The Massachusetts Department of Public Utilities (DPU) has again turned down a request by a cogeneration developer (QF) to collect capacity payments for the entire 20-year term of a purchased-power contract with Commonwealth Electric (CE), despite conflicting advice from the state supreme court.
Last year, in remanding a similar DPU ruling, the Massachusetts Supreme Court had suggested that a contract price violates the Public Utility Regulatory Policies Act (PURPA) if it does not include any capacity payments for most of its term. See, Plymouth Rock Energy Associates v. DPU, 648 N.E. 2d 752, 161 PUR4th 440 (Mass. 1995).
The latest case involved Plymouth Rock En-ergy Associates, L.P., a QF formed to construct a
5-megawatt, gas-fired cogeneration facility in Kingston, MA, and to provide steam to the Independence Mall, which is heated and cooled by electricity. However, the DPU said it had previously found that CE's need for capacity during the term of the contract proposed by the QF was uncertain. It concluded that PURPA should not force electric ratepayers to accept risk for paying for unneeded capacity. Instead, it explained that electric utilities may pay short-run rates to QFs, without a contract, and then adjust the short-run energy rate quarterly to include capacity payments if and when the utility finds it needs more capacity.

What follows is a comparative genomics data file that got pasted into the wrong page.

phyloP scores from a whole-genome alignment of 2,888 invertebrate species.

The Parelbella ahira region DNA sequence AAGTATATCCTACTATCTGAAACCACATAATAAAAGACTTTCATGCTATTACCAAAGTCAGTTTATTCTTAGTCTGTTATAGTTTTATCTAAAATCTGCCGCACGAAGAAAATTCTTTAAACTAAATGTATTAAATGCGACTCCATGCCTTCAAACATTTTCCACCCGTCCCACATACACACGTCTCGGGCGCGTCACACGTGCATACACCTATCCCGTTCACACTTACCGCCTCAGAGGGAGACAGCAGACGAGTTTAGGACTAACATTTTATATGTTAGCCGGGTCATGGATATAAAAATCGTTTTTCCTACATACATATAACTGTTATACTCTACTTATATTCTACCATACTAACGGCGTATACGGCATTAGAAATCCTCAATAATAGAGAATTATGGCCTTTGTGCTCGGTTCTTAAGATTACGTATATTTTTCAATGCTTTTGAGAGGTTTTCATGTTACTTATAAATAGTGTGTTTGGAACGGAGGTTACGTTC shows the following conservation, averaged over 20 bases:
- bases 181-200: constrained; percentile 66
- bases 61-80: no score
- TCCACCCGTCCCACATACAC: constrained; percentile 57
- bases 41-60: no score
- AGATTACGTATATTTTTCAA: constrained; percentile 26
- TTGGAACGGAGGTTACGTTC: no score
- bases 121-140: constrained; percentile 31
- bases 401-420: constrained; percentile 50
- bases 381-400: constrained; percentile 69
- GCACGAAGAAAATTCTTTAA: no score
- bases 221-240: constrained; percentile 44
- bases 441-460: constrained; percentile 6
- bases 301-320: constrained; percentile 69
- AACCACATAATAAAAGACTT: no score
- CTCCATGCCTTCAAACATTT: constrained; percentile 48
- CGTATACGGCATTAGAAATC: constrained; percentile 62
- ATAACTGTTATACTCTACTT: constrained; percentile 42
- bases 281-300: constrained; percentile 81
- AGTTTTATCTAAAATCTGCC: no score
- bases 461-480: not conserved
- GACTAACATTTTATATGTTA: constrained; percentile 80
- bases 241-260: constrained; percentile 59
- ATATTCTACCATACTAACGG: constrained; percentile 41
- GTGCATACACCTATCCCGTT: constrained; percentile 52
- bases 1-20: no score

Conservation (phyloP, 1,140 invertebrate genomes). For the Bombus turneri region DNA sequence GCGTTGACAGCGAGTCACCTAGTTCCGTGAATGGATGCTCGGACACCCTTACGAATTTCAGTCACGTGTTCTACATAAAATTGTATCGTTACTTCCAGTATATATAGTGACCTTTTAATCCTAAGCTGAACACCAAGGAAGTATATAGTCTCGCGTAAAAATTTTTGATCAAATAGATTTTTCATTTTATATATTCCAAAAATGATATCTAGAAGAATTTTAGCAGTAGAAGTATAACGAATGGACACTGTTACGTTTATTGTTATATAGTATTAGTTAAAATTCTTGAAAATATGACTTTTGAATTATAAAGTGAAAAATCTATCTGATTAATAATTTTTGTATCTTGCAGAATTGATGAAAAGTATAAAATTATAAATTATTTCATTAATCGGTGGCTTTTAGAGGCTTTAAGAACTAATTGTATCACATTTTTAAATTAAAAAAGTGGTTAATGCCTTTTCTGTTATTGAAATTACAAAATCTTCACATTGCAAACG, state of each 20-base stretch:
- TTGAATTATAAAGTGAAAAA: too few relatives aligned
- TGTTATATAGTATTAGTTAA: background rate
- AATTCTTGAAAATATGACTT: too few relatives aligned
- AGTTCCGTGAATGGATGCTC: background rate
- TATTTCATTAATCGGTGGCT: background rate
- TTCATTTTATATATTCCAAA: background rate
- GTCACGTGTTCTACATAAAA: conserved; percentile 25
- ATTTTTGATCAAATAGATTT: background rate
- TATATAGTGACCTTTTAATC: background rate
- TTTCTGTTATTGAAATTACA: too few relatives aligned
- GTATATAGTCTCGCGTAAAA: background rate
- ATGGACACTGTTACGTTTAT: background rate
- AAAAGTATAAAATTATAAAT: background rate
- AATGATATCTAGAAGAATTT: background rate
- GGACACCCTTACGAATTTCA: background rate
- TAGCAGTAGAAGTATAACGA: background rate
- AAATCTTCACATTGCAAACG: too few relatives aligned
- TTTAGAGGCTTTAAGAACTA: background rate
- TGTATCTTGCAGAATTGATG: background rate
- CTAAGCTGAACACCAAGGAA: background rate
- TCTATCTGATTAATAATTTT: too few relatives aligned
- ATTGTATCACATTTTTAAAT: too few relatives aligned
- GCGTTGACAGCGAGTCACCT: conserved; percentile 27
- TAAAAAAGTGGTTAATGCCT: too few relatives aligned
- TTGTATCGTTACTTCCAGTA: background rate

The DPU reiterated policy adopted in a prior order (em that it would not allow utilities to recover from ratepayers "the stranded cost associated with above-market investments that may result from power-purchase agreements signed after August 15, 1995." Re Plymouth Rock Energy Associates, L.P., D.P.U. 92-122-A, Aug. 21, 1996 (Mass.D.P.U.).
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